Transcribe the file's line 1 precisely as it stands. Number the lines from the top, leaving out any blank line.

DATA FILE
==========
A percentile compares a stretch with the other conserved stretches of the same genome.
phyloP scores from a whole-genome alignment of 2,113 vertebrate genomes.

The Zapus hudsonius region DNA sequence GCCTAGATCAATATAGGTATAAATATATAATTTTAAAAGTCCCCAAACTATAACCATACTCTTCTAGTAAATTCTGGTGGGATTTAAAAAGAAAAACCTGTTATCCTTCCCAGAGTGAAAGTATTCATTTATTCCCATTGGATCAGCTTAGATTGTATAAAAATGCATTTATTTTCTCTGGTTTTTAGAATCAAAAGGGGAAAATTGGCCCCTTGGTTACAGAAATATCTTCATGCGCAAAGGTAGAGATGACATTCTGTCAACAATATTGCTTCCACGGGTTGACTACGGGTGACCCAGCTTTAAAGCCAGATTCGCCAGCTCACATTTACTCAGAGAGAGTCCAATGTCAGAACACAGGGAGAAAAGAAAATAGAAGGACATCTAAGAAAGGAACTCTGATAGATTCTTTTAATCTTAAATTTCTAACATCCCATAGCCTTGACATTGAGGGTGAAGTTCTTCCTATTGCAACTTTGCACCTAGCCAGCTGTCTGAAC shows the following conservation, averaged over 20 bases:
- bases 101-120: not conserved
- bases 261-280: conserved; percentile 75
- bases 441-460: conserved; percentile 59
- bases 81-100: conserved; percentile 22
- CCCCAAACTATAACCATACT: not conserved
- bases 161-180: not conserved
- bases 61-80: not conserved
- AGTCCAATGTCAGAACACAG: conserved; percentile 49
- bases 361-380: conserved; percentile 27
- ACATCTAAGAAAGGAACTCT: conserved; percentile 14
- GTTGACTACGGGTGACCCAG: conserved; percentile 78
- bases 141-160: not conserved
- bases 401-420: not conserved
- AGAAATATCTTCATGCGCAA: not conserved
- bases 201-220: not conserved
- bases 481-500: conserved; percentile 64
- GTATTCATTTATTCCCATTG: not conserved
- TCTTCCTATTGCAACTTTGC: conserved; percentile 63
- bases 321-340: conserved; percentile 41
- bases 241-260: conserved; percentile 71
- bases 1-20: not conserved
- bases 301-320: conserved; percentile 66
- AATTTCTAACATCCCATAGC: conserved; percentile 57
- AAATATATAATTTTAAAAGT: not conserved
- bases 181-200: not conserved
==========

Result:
A percentile compares a stretch with the other conserved stretches of the same genome.